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How do you form the past tense in Korean?

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The Korean past tense often functions similarly to the past tense in English, indicating that an event has already happened. The simple past tense does not imply that an event or action is still in effect; it only describes a moment in the past. Conjugating for the past tense occurs at the end of the sentence using 었/았/ㅆ다. Let’s learn how to form the past tense!

The Korean past tense often functions similarly to the past tense in English, indicating that an event has already happened. The simple past tense does not imply that an event or action is still in effect; it only describes a moment in the past. Conjugating for the past tense occurs at the end of the sentence using 었/았/ㅆ다. Let’s learn how to form the past tense!

Dictionary form

  • Dictionary form is exactly what it sounds like — it’s the form of a verb or adjective (yes, adjectives conjugate like verbs in Korean!) that one may find in the dictionary. Understanding the dictionary form of a verb or adjective helps determine how the word will be conjugated in a sentence later on.

  • When referring to the dictionary (or most basic) form of a word, English usually puts the words ‘to’ or ‘to be’ in front of a verb or adjective. Korean’s version of ‘to’ or ‘to be’ is to use 다 at the end of a verb or adjective stem. Here are some examples:

    • [to eat]  먹다

    • [to be sad]  슬프다

    • [to be] 이다

    • [to do homework]  숙제하다

Let’s take a look at how to go from the dictionary form to the past tense of a verb or adjective.

Conjugating past tense -었/았/ㅆ다

When conjugating a verb or an adjective in the past tense, follow these steps:

  1. Delete the ending 다 of the dictionary form: this will leave you with what we call the “stem.”

  2. Look at the last vowel of the verb or adjective stem.

  3. If the verb or adjective ends in ㅗ or ㅏ, add 았다 to the stem.

  4. If the last vowel is any other letter (see exceptions below), add 었다.

For example, 불다 [to blow]: after deleting 다, you are left with the stem 불; the last vowel is ㅜ. So, 불 + 었다 = 불었다.

Screen Shot 2021-09-18 at 2.53.10 PM

Once the past form is attached, conjugate 었다 or 았다 in high, middle, or low form depending on who you are talking to.

Screen Shot 2021-09-18 at 2.56.16 PM

*The ending looks different in this box because of the high formality.

Now that we know the rules, let’s look at some conjugation examples!

Screen Shot 2021-09-18 at 2.58.23 PM

  IMPORTANT 

The final ending following 었/았/ㅆ in low and middle form will always be -어(요).

Exceptions to the conjugation rules

  • If the verb or adjective ends in a vowel, the last vowel will likely be combined with the following vowel to make a single sound. See examples below.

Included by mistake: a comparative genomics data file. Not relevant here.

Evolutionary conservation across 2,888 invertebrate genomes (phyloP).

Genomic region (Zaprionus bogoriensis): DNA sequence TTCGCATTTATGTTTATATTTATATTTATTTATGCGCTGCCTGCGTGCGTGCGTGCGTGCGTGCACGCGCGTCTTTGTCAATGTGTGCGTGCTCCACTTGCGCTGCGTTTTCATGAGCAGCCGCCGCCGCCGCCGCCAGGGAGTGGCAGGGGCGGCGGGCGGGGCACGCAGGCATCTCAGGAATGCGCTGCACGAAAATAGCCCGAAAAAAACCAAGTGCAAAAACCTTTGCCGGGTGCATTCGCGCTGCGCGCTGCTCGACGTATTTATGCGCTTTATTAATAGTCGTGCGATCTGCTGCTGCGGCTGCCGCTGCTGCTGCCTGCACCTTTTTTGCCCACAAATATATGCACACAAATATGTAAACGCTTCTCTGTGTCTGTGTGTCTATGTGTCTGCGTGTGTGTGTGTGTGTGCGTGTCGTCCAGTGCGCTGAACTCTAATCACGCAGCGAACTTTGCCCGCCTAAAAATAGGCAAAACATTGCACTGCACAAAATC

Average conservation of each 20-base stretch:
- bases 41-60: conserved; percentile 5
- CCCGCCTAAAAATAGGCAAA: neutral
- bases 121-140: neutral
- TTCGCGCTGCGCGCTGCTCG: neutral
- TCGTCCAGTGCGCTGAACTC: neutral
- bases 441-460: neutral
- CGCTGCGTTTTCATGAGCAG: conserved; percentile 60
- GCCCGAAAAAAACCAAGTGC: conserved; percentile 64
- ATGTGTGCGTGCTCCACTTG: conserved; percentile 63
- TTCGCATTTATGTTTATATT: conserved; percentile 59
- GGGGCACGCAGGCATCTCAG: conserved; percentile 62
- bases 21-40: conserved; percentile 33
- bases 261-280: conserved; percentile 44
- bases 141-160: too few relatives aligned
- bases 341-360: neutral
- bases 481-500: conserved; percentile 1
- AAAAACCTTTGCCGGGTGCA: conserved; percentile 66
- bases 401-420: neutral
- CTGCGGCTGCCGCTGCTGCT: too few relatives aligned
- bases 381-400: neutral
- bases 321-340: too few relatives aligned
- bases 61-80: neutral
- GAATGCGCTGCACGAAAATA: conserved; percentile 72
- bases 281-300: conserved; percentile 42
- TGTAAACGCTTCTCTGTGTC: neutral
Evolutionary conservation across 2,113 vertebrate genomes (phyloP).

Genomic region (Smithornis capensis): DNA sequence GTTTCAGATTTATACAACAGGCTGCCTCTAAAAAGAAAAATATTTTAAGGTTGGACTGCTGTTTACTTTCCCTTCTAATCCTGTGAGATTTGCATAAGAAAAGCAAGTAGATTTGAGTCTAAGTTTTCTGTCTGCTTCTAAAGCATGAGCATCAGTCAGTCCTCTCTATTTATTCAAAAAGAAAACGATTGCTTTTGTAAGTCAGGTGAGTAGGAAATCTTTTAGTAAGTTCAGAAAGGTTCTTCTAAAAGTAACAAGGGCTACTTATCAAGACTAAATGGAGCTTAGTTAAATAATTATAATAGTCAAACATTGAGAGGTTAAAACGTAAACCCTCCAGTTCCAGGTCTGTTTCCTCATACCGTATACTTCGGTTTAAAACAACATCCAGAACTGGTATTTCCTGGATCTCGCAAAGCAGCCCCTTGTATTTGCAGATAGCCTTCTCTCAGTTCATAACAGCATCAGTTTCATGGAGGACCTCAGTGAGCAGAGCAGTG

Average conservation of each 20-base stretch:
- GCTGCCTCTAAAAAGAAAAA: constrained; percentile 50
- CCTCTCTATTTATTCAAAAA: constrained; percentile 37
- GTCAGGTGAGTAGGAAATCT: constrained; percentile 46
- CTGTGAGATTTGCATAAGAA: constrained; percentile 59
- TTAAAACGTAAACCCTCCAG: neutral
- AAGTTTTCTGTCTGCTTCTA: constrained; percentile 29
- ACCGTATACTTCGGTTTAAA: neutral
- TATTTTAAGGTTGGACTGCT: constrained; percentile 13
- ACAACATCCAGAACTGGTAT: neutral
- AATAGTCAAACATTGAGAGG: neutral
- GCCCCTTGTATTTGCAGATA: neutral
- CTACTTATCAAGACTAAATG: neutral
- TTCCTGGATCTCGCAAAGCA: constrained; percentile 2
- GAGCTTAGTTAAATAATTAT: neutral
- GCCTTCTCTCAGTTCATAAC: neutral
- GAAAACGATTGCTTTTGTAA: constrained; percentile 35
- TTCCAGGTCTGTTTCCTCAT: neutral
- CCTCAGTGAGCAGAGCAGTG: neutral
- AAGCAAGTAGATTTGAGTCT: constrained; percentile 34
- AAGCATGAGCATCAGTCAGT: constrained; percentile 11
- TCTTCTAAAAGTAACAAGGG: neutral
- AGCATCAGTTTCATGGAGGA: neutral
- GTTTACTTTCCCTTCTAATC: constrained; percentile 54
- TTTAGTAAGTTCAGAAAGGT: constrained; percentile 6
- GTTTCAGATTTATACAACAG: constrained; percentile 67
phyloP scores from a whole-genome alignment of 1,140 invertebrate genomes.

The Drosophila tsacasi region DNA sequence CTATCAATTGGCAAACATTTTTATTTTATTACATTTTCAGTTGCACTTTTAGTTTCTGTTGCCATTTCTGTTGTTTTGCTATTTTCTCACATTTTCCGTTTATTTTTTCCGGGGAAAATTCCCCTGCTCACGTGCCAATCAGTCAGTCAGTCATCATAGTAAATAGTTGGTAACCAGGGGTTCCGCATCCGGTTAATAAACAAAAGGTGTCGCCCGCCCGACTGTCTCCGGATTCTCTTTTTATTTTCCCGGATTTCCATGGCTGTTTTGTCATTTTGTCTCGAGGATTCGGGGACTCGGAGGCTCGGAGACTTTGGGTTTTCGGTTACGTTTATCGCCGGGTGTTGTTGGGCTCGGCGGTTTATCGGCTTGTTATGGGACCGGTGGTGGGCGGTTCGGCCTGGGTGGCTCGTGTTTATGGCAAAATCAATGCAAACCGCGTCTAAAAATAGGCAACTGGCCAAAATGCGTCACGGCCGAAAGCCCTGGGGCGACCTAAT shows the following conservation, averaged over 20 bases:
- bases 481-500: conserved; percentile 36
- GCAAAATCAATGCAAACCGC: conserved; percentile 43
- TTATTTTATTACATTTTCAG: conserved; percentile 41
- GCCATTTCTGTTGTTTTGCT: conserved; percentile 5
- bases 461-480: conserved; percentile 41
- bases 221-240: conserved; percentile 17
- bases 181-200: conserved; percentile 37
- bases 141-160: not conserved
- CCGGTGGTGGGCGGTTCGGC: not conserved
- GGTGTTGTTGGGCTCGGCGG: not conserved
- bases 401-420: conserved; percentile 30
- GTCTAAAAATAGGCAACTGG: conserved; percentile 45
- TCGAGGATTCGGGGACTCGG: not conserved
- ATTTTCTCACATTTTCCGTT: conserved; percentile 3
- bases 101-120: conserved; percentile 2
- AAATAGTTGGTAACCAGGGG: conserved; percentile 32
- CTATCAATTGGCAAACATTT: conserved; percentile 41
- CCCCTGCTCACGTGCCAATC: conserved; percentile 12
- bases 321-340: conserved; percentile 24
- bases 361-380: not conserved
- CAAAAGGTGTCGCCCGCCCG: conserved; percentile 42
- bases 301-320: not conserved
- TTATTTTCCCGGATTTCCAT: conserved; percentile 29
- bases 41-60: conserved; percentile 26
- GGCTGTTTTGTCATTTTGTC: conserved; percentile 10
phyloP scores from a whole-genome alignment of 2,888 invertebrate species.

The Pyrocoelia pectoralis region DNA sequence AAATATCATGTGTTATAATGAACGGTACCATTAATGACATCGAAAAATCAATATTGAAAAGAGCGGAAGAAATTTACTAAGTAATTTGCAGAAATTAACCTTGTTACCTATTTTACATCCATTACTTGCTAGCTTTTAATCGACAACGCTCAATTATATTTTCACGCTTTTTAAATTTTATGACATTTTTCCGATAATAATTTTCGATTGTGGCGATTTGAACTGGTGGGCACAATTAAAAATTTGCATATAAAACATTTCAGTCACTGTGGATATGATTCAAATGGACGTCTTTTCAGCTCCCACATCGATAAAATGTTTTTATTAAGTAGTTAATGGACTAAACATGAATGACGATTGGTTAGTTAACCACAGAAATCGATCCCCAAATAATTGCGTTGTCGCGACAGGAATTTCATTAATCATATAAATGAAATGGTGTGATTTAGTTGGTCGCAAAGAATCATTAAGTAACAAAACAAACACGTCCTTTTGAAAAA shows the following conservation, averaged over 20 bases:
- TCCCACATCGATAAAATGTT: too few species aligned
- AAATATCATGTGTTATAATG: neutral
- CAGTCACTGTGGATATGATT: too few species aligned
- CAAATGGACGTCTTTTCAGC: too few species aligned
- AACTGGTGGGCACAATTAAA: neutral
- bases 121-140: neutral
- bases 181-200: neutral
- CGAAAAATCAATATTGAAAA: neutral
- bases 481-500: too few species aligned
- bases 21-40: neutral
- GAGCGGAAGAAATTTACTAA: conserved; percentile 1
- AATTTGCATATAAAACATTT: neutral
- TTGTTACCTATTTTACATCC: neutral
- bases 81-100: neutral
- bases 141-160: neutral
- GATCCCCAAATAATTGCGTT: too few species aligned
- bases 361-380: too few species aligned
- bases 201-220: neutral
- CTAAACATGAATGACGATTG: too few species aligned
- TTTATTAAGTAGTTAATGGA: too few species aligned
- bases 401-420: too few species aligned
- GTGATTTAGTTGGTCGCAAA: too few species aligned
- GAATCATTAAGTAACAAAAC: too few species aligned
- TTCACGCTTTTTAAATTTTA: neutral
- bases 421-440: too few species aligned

Screen Shot 2021-09-18 at 3.03.27 PM

   Exception!

이다 [to be], 아니다 [not to be], and 하다 [to do] don’t follow this exception to the conjugation  rules.

Screen Shot 2021-09-18 at 3.04.42 PM

  • If the word ends with ㄷ, change ㄷ to ㄹ and conjugate:

듣다 → 듣 + 었다 → 들 + 었다 = 들었다 → 들었어요 

  • If the word ends with ㅂ, drop ㅂ, add 우, and conjugate:

춥다 → 춥 + 었다 → 추우 + 었다 = 추웠다 → 추웠어요

Points to consider

  • When using the past tense with multiple verbs or adjectives, only the last verb/adjective is conjugated.

어제 저는 밥을 먹고 숙제를 하고 도서관에 갔어요. 
Yesterday I ate food, did homework, and went to the library.

  • To form a past tense question, simply use the past tense word with a rising intonation at the end.  

갔어요-->갔어요↗

  • Forming the negative in the past tense is more complicated, because it often requires us to add a word or part of a word. We’ll talk about this in our post about forming negative statements.

  • Remember that the past tense in Korean does not imply that the situation ended in the past or that it is not valid in the present: it simply describes a situation in the past.

  • Sometimes, some English present tense sentences are translated into past tense in Korean. To understand why, pay special attention to the meaning of the words. Here are two examples to illustrate the point: 

    • 잘 생기다: The literal meaning of 잘 생기다 is “well-formed.” When you want to say, “David is handsome,” say, “데이비드는 잘 생겼어요,” not “데이비드는 잘 생겨요.” This is because 생기다 [to form] is a verb, while “handsome” in English is an adjective. Since David’s appearance was formed at birth, it is always used in past tense. Other than 잘 생기다, however, present tense is used for adjectives describing looks such as 예쁘다 [to be pretty]. 영미는 예뻐요 is the correct expression for “Youngmi is pretty.” 영미는 예뻤어요 could also be used if you are remembering her from the past as in “Youngmi was pretty.” 

    • 미치다: The literal meaning of 미치다 is “to go (become) crazy.” So, using the past tense to express “Are you crazy?” or “Have you gone mad?” would make sense. Also, since this expression is not usually used in a polite situation, it is often used with a low formality. Therefore, “미쳤니?” is the sentence you need to use, not “미치니?”

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Adventures in Language, from Mango Languages, is the best place online if you want to elevate your knowledge of linguistics and your proficiency at language learning and teaching. This wealth of knowledge is just a couple clicks away.

Now that we have learned how to conjugate in the past tense, let’s practice!

Julie Damron

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